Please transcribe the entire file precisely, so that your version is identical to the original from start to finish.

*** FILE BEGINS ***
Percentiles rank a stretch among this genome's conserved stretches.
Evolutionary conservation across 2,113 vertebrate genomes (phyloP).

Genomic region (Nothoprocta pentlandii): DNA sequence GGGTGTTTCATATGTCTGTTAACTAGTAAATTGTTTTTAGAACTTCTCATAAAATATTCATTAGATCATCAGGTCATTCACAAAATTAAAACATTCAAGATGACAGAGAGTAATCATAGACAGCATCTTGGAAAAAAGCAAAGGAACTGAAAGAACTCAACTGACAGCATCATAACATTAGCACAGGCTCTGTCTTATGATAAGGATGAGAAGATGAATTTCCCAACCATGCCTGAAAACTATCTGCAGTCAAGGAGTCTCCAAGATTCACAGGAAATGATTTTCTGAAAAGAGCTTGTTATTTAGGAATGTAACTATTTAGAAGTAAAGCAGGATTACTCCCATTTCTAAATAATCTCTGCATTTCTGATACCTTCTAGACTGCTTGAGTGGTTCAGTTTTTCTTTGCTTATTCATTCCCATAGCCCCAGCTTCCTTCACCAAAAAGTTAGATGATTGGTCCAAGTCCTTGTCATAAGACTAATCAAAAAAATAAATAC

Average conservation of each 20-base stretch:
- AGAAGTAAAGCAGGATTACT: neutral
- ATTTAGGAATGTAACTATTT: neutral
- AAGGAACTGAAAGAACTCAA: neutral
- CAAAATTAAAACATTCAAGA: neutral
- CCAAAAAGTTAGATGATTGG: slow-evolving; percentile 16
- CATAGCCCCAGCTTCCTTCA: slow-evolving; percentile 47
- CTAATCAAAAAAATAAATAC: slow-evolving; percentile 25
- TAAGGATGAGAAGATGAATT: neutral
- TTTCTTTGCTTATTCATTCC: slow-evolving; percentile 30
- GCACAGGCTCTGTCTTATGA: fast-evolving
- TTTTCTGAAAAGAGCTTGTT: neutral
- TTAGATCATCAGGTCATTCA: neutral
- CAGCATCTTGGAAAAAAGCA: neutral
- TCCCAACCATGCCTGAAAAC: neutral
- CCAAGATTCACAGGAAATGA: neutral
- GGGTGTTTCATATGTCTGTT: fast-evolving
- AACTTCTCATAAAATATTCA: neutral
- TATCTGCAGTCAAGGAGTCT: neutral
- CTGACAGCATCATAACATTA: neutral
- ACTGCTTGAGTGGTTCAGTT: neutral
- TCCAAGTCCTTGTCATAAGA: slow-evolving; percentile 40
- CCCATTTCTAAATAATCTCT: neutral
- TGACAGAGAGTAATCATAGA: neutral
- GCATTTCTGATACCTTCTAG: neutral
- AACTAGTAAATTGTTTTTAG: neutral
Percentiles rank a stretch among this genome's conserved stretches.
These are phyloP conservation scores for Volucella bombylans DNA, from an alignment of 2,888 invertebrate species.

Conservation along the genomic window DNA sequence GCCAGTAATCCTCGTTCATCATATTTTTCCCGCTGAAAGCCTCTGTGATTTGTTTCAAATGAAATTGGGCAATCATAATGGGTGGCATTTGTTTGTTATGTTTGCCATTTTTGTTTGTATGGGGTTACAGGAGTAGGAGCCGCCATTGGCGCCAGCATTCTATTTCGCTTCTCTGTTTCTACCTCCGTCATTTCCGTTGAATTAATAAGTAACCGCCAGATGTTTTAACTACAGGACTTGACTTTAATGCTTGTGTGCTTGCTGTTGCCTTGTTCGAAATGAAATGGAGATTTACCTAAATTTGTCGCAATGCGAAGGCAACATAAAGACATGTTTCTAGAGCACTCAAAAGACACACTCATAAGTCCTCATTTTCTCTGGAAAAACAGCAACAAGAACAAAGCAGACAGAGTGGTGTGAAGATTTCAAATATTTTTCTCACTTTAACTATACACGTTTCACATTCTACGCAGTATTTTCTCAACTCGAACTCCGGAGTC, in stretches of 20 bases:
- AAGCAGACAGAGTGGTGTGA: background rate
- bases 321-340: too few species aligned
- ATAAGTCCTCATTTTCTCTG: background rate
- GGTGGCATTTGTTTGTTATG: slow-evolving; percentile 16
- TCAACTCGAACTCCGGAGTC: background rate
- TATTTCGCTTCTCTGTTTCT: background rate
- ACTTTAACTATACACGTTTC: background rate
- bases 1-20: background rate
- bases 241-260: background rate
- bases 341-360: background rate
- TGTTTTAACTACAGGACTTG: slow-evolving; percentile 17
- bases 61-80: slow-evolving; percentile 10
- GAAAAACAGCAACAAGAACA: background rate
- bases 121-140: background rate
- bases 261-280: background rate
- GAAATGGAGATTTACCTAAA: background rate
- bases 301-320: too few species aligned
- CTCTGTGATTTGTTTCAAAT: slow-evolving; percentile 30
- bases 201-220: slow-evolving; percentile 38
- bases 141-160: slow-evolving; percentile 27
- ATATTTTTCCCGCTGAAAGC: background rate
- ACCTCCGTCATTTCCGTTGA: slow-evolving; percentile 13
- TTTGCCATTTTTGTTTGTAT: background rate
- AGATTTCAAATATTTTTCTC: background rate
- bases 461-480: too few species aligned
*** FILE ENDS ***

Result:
Percentiles rank a stretch among this genome's conserved stretches.
Evolutionary conservation across 2,113 vertebrate genomes (phyloP).

Genomic region (Nothoprocta pentlandii): DNA sequence GGGTGTTTCATATGTCTGTTAACTAGTAAATTGTTTTTAGAACTTCTCATAAAATATTCATTAGATCATCAGGTCATTCACAAAATTAAAACATTCAAGATGACAGAGAGTAATCATAGACAGCATCTTGGAAAAAAGCAAAGGAACTGAAAGAACTCAACTGACAGCATCATAACATTAGCACAGGCTCTGTCTTATGATAAGGATGAGAAGATGAATTTCCCAACCATGCCTGAAAACTATCTGCAGTCAAGGAGTCTCCAAGATTCACAGGAAATGATTTTCTGAAAAGAGCTTGTTATTTAGGAATGTAACTATTTAGAAGTAAAGCAGGATTACTCCCATTTCTAAATAATCTCTGCATTTCTGATACCTTCTAGACTGCTTGAGTGGTTCAGTTTTTCTTTGCTTATTCATTCCCATAGCCCCAGCTTCCTTCACCAAAAAGTTAGATGATTGGTCCAAGTCCTTGTCATAAGACTAATCAAAAAAATAAATAC

Average conservation of each 20-base stretch:
- AGAAGTAAAGCAGGATTACT: neutral
- ATTTAGGAATGTAACTATTT: neutral
- AAGGAACTGAAAGAACTCAA: neutral
- CAAAATTAAAACATTCAAGA: neutral
- CCAAAAAGTTAGATGATTGG: slow-evolving; percentile 16
- CATAGCCCCAGCTTCCTTCA: slow-evolving; percentile 47
- CTAATCAAAAAAATAAATAC: slow-evolving; percentile 25
- TAAGGATGAGAAGATGAATT: neutral
- TTTCTTTGCTTATTCATTCC: slow-evolving; percentile 30
- GCACAGGCTCTGTCTTATGA: fast-evolving
- TTTTCTGAAAAGAGCTTGTT: neutral
- TTAGATCATCAGGTCATTCA: neutral
- CAGCATCTTGGAAAAAAGCA: neutral
- TCCCAACCATGCCTGAAAAC: neutral
- CCAAGATTCACAGGAAATGA: neutral
- GGGTGTTTCATATGTCTGTT: fast-evolving
- AACTTCTCATAAAATATTCA: neutral
- TATCTGCAGTCAAGGAGTCT: neutral
- CTGACAGCATCATAACATTA: neutral
- ACTGCTTGAGTGGTTCAGTT: neutral
- TCCAAGTCCTTGTCATAAGA: slow-evolving; percentile 40
- CCCATTTCTAAATAATCTCT: neutral
- TGACAGAGAGTAATCATAGA: neutral
- GCATTTCTGATACCTTCTAG: neutral
- AACTAGTAAATTGTTTTTAG: neutral
Percentiles rank a stretch among this genome's conserved stretches.
These are phyloP conservation scores for Volucella bombylans DNA, from an alignment of 2,888 invertebrate species.

Conservation along the genomic window DNA sequence GCCAGTAATCCTCGTTCATCATATTTTTCCCGCTGAAAGCCTCTGTGATTTGTTTCAAATGAAATTGGGCAATCATAATGGGTGGCATTTGTTTGTTATGTTTGCCATTTTTGTTTGTATGGGGTTACAGGAGTAGGAGCCGCCATTGGCGCCAGCATTCTATTTCGCTTCTCTGTTTCTACCTCCGTCATTTCCGTTGAATTAATAAGTAACCGCCAGATGTTTTAACTACAGGACTTGACTTTAATGCTTGTGTGCTTGCTGTTGCCTTGTTCGAAATGAAATGGAGATTTACCTAAATTTGTCGCAATGCGAAGGCAACATAAAGACATGTTTCTAGAGCACTCAAAAGACACACTCATAAGTCCTCATTTTCTCTGGAAAAACAGCAACAAGAACAAAGCAGACAGAGTGGTGTGAAGATTTCAAATATTTTTCTCACTTTAACTATACACGTTTCACATTCTACGCAGTATTTTCTCAACTCGAACTCCGGAGTC, in stretches of 20 bases:
- AAGCAGACAGAGTGGTGTGA: background rate
- bases 321-340: too few species aligned
- ATAAGTCCTCATTTTCTCTG: background rate
- GGTGGCATTTGTTTGTTATG: slow-evolving; percentile 16
- TCAACTCGAACTCCGGAGTC: background rate
- TATTTCGCTTCTCTGTTTCT: background rate
- ACTTTAACTATACACGTTTC: background rate
- bases 1-20: background rate
- bases 241-260: background rate
- bases 341-360: background rate
- TGTTTTAACTACAGGACTTG: slow-evolving; percentile 17
- bases 61-80: slow-evolving; percentile 10
- GAAAAACAGCAACAAGAACA: background rate
- bases 121-140: background rate
- bases 261-280: background rate
- GAAATGGAGATTTACCTAAA: background rate
- bases 301-320: too few species aligned
- CTCTGTGATTTGTTTCAAAT: slow-evolving; percentile 30
- bases 201-220: slow-evolving; percentile 38
- bases 141-160: slow-evolving; percentile 27
- ATATTTTTCCCGCTGAAAGC: background rate
- ACCTCCGTCATTTCCGTTGA: slow-evolving; percentile 13
- TTTGCCATTTTTGTTTGTAT: background rate
- AGATTTCAAATATTTTTCTC: background rate
- bases 461-480: too few species aligned